A Guide to the Parts of a Window

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Parts of a WindowReplacing your windows can not only enhance your home’s aesthetic and improve curb appeal but also make your home more energy efficient and ensure more effective climate control.1

Before you start window shopping for the perfect style to complement your home, learning the lingo — which begins with defining the parts and components of a window — will help you work with manufacturers and installers to find the windows you need.

SEE ALSO: A Guide to Window Styles

Parts of a windowParts of a Double-Hung Window

Frame

The framework that surrounds and supports the entire window system, which is comprised of the head, jamb, and sill.

Glass

The framed sheet of glass within a window frame.

Head

The main horizontal part that forms the top of the window frame.

Jambs

The main vertical parts that form the sides of the window frame.

Sill

Sometimes referred to as the “stool” of the window, the sill is the main horizontal part that forms the bottom of the window frame.

Jambliner

The strip placed on the sides of a window, providing a snug fit for the window sash.

Sash

The movable part of a window that holds the glass.

Rails

There are three rails on a double-hung window. The upper and lower rails, which together comprise the horizontal piece of a window sash. The check rail, in the middle of the window, is where the bottom part of the upper sash meets the upper part of the lower sash.

Balance

Normally spring-loaded, the mechanical device used in single- and double-hung windows to counterbalance the weight of the sash during opening and closing.

Lift

The handle for raising the lower sash.

Sash Lock

The locking mechanism that engages with the sash lock strike to reduce rattling.

Weep Hole

Individual openings in the window sill that enable water or condensation to escape.

Additional Window Features and Options

Fixed Panel

The inoperable panel of the window. This can be a decorative accent or sidelight, a fixed panel on a single-hung window, or the entire window can be fixed and inoperable.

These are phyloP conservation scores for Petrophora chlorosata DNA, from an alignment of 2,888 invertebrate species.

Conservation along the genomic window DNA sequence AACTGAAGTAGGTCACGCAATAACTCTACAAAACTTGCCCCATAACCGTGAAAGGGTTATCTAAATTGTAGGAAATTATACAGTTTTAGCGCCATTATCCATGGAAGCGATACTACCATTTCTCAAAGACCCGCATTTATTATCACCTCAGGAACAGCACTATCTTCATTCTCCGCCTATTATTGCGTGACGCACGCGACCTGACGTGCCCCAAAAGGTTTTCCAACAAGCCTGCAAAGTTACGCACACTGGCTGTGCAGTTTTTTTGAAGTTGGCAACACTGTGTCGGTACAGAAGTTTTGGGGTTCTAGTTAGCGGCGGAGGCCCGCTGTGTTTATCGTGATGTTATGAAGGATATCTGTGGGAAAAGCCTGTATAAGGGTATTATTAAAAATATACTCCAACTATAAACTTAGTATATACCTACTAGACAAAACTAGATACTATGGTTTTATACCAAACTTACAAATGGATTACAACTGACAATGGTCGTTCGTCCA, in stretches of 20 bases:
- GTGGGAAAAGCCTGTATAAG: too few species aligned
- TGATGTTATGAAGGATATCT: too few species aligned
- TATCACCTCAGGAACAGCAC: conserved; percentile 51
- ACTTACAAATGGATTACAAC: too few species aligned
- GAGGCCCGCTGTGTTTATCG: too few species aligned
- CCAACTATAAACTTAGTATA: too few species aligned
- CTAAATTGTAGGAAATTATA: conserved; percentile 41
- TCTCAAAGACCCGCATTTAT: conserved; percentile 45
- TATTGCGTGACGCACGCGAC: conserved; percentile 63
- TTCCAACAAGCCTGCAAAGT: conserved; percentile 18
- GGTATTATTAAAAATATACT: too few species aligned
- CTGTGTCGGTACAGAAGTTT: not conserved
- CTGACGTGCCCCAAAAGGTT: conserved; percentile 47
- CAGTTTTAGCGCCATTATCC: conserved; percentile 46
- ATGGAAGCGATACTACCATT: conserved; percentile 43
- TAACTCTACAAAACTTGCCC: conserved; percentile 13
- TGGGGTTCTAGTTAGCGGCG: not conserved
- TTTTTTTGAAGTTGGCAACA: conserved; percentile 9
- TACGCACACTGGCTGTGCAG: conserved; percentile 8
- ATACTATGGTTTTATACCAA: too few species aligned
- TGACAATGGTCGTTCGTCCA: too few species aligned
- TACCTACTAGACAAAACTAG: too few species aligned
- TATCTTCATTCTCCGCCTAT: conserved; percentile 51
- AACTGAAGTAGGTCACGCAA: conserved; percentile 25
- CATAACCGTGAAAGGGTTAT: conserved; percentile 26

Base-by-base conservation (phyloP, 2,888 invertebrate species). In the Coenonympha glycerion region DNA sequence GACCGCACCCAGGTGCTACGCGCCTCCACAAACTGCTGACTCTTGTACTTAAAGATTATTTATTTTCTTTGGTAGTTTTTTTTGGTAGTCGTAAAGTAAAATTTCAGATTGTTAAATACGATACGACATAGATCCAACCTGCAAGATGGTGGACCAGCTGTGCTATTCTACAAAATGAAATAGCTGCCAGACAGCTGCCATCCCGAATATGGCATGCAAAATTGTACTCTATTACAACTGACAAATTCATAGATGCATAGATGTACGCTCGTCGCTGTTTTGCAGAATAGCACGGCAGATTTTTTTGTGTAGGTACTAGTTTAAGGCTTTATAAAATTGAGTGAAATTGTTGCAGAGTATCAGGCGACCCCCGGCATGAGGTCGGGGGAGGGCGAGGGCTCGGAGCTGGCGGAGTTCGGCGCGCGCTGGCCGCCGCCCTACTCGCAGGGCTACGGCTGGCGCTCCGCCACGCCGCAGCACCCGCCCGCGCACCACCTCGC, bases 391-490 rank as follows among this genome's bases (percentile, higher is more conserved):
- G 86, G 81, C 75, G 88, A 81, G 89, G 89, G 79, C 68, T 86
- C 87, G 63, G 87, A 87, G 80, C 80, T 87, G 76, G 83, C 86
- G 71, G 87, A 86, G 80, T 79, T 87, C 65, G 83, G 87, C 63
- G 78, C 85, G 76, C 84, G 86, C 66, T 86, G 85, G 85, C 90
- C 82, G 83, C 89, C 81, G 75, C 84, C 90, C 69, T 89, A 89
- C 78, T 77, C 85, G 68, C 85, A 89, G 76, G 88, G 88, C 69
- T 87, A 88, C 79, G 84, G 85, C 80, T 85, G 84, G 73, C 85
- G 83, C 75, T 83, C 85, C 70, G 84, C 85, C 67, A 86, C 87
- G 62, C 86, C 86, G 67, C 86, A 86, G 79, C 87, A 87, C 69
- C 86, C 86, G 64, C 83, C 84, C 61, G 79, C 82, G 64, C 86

Hinged Glass Panel

The glass panel that opens inward, allowing for ease of access to snap-in between-the-glass blinds, shades, and grilles.

Mullion

The major structural piece, either vertical or horizontal, that connects two or more windows together.

Grilles

A piece designed for decorative purposes, achieving the appearance of multiple glass panes by visually dividing the window panels.

Screen2

A woven mesh of metal, plastic, or fiberglass that stretches over the opening of a window to allow for air to pass through.

Exterior Aluminum Cladding

The exterior wood parts of a window, which are covered with extruded aluminum and come with a factory-applied finish to help deter the elements.

Casing

The decorative molding or framing around a window that covers the space between the window frame or jamb and the wall.

Weatherstrip

A strip of resilient material for covering the joint between the window sash and frame in order to reduce air leaks and prevent water from entering the structure.

Lock Handle

A locking mechanism located on the jamb of a window.

Operator

A crank-operated device for opening and closing the window.

Window Material Options

Vinyl

The interior and exterior frame and sash surfaces are extruded rigid PVC.

Fiberglass

The window frame and sash are a five-layer pultruded fiberglass material.

Wood

Wood windows include window frame and sash made of solid wood.

SEE ALSO: Parts of a Door

Other Parts of Window Anatomy

Apron

Installed beneath the stool of the window, the apron is a decorative piece of trim that helps provide the interior of the window with a modern look and design.

Hinges

The location of the hinges varies based on the type of window. For a casement window, the hinges are on the jambs of the side that does not open. On an awning window, the hinges are on the head of the frame, since the window opens from the bottom. Conversely, for hopper windows, the hinges are on the sill, since that window opens from the top.

Spacers

Found at the top and bottom of the window frame, spacers hold together at least two or more panes of glass to help insulation.

1Source: Energy.gov

2Warning: Use caution when children or pets are around open windows and doors. Screens are not designed to retain children or pets.

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